PRP048: Clinical Approaches to Whole Person Assessment: A Systematic Review
Hayley Thomas, BSc, MBBS, FRACGP; MEGAN BEST, MD, PhD, MA; David Chua, PhD, BAppSc; Johanna Lynch, PhD, MBBS, Grad Cert Health Studies (Grief and Loss)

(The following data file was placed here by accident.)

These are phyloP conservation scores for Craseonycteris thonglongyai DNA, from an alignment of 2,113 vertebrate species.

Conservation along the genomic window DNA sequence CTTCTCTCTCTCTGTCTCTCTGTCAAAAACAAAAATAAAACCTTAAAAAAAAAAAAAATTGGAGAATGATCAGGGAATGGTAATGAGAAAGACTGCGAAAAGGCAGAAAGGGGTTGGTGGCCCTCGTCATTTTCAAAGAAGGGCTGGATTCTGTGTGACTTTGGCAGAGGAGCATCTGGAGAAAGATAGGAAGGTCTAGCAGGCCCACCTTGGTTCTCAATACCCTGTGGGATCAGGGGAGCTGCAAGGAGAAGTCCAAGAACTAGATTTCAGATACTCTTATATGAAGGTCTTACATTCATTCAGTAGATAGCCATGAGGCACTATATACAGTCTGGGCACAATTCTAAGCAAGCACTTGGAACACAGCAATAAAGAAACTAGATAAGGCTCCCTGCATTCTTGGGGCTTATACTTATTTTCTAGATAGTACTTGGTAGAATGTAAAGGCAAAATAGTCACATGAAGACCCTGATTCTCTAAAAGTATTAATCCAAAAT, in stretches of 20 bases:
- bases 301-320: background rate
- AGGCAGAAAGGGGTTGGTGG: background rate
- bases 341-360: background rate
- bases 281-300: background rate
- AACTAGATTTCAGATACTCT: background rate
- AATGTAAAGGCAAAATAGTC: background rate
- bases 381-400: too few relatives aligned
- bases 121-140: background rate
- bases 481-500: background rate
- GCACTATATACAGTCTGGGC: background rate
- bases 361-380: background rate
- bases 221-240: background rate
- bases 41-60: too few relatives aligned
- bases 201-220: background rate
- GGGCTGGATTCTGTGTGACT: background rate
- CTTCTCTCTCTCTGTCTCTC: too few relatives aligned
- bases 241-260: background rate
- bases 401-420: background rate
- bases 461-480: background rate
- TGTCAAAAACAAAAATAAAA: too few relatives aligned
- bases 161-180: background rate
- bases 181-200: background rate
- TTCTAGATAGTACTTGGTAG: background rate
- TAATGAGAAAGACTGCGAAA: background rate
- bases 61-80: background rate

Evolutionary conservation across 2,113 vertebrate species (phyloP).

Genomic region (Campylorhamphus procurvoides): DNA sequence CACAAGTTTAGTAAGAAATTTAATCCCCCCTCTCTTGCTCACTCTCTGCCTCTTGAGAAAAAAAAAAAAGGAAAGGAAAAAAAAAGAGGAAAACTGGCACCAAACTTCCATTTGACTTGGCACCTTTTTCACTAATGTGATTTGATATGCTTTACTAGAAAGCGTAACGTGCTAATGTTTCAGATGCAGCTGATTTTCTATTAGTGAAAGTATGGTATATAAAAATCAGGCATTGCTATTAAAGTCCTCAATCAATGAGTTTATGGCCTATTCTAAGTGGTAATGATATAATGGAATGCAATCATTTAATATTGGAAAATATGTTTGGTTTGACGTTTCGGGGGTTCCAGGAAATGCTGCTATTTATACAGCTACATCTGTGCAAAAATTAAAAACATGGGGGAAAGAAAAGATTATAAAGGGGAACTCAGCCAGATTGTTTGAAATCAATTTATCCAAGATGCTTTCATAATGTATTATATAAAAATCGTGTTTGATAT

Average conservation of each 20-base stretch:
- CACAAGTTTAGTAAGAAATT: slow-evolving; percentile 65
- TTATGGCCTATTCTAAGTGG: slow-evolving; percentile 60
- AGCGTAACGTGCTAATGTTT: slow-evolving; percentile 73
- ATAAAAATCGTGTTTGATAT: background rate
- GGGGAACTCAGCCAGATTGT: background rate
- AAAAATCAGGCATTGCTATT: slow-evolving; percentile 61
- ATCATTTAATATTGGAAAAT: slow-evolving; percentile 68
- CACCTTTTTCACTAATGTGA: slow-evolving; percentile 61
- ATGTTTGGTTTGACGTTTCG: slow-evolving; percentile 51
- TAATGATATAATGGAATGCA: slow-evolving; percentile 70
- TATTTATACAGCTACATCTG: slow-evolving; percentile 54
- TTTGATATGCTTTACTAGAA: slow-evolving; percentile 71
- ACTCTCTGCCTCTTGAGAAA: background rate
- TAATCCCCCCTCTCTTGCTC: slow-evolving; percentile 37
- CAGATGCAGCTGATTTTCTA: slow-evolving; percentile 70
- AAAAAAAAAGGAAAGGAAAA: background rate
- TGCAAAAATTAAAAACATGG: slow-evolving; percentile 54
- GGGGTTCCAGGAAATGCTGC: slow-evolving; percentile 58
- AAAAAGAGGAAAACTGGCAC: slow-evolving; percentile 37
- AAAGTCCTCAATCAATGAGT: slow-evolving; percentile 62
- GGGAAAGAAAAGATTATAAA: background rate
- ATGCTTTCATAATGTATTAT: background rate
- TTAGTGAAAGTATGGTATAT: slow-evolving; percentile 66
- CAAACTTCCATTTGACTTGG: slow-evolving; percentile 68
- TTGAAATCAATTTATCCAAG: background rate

Context: A whole person (WP) approach to care is best practice, particularly with increasing complex multimorbidity. Primary care defines itself by its relational, WP approach. However, multiple authors, including international family practice groups, have identified that WP care is poorly defined and researched. Some suggested that family practitioners (FPs’) rhetorical commitment to WP care does not translate into practice. Previous research conducted by these authors defined WP care and highlighted the need to integrate physiology and life experience into assessment processes. To translate these findings into practice, it is necessary to identify existing approaches to “WP” clinical assessment. Objective: To identify and compare clinical approaches to WP assessment applicable to family practice. Study Design: Systematic review. Literature will be screened by two independent reviewers. Quality appraisal will be performed and data extracted and analysed using content analysis within framework synthesis. Setting: MEDLINE, CINAHL, PsycInfo and ATLA Religion databases were searched (unlimited date range). Reference lists of included studies will be hand searched, and experts in the field consulted to identify grey literature. Population Studied: Systematic reviews, narrative reviews, original research, clinical guidelines, narrative pieces, book chapters and clinical training materials. Medicine, allied health, nursing, mental health and pastoral care literature is eligible. Included literature will describe quantitative tools or qualitative descriptions of clinical approaches to perform WP assessment that are designed for patient and/or clinician completion; broadly applicable; and include physical, psychological and at least one other aspect of the person or their context. Single disease specific approaches; approaches not feasible within community family practice (due to time, training or inpatient requirements) and non-English literature will be excluded. Outcomes to be Reported: This research will generate a framework comparing clinical approaches to WP assessment. It will compare their types, geographic and disciplinary context, conceptual basis, content and validation. This will determine whether a well-articulated approach to WP assessment suitable for family practice exists, providing a basis to develop (if necessary), implement and evaluate such an approach. This is particularly relevant for patients for whom traditional approaches are inadequate.